The hard part comes in finding the right book for the right reviewer...although perhaps I am finding the right reviewer for the right book. All the reviews written for the magazine are produced by members of the School’s faculty. As there are no staff writers for Trinity Per Saecula, this means that I need to discover the kinds of books that interest different members of the faculty. Over the years, of course, this task has become slightly easier as I have come to know the teachers at the School. Some are thrilled to review the books written for children, some prefer works of fiction, and others ...
  • Email
  • Print
  • Text
  • Facebook
  • Twitter
  • MySpace
  • LinkedIn
Posted 08 November 2010, 8:00 am EST

Classroom Comment

0 Comments
I’m a process oriented guy, which works out well as Trinity is generally a process oriented place. Several years ago when I decided to add the “Classroom Comment” department to the magazine, I knew that I needed a process to ensure that this new section would be representative of the student body. In advance of asking the students to write on a topic related to the theme in each edition of the magazine, I needed a set of criteria to help identify the students to be approached to participate.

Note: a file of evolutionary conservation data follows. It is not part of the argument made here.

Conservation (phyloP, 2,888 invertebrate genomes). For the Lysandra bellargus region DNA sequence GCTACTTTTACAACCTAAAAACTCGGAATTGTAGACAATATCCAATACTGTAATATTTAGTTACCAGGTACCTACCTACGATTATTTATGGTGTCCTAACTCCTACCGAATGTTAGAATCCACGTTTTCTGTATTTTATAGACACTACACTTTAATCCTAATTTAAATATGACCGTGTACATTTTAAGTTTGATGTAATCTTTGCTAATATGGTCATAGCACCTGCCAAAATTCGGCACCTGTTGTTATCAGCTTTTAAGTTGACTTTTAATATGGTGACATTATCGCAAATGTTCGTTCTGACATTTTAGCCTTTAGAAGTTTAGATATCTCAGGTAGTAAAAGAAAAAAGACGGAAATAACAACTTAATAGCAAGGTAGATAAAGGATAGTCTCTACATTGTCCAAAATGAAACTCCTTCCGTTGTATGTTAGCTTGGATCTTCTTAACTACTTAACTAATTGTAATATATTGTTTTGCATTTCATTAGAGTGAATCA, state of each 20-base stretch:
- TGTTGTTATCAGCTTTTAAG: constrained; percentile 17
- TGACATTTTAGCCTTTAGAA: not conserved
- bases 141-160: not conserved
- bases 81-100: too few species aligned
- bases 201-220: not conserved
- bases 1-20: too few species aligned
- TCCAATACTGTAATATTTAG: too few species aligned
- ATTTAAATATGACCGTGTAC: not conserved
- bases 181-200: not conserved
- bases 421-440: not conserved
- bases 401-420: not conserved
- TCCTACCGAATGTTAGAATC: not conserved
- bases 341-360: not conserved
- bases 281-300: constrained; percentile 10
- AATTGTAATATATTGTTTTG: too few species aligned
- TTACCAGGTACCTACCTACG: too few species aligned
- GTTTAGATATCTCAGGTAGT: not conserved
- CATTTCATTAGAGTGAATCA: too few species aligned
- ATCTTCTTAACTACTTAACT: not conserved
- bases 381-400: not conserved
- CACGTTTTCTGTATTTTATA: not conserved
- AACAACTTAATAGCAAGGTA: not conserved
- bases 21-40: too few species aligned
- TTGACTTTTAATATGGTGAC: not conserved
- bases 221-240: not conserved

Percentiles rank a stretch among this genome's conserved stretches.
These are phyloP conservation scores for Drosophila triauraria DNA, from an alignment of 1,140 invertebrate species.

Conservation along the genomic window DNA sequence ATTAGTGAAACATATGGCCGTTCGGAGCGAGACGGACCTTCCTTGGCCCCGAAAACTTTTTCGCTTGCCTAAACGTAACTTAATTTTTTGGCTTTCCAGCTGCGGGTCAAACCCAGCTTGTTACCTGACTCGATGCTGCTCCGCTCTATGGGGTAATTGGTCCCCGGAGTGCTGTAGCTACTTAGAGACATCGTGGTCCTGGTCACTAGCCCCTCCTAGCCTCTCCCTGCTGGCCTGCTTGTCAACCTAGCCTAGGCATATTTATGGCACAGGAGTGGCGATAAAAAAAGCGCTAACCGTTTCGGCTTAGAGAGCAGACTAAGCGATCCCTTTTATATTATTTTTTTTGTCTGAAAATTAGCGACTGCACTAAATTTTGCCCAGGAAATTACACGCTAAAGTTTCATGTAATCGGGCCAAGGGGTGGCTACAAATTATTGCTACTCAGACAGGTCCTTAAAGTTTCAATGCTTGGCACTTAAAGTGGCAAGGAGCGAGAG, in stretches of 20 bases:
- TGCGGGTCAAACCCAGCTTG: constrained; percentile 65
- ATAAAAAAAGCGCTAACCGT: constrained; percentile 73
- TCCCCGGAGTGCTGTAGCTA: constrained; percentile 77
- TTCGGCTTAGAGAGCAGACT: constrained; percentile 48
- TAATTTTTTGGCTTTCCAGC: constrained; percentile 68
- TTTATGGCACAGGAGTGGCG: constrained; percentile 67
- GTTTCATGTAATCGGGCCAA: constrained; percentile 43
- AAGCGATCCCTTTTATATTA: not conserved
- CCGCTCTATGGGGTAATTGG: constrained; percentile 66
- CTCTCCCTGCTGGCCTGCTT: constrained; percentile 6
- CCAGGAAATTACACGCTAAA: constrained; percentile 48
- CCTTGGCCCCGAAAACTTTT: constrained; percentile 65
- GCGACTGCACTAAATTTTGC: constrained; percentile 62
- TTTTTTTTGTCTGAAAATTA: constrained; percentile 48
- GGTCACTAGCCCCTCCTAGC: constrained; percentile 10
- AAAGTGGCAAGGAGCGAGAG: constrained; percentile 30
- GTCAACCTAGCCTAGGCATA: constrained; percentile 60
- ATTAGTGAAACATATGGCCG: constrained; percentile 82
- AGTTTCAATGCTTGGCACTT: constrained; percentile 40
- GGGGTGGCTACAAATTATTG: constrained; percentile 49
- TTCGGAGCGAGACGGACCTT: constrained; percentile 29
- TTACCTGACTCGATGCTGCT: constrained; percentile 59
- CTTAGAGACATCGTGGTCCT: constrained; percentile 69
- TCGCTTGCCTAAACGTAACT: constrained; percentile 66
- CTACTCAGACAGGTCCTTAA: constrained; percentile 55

The first decision that I made was that the “Classroom Comment” would move through the three divisions. So, as the spring 2010 edition was written by a Lower School girl, the autumn 2010 edition will be written by a Middle School boy and the spring 2011 edition will be written by an Upper School girl. The second criterion, as you may already have guessed, is that the department alternate between boys and girls…keeping it representative of the student body that is very close to fifty percent boys and fifty percent girls. The third criterion is that every fourth “Classroom Comment” is written by a student of color. While not, strictly speaking, a perfectly accurate reflection of the racial makeup of the School (Over the span of the existence of this section of the magazine, Trinity’s student of color population has been as low as twenty percent and as high as twenty-three percent) I think that once every two years is actually a little ...
  • Email
  • Print
  • Text
  • Facebook
  • Twitter
  • MySpace
  • LinkedIn

ABOUT THE
AUTHOR

Kevin D. Ramsey Kevin D. Ramsey Director of Communications

Kevin is the director of communications at Trinity School and is responsible for producing the annual report, calendar, admissions marketing materials, "Trinity Per Saecula," and "Sine Charta." He has worked at Trinity since November 1995.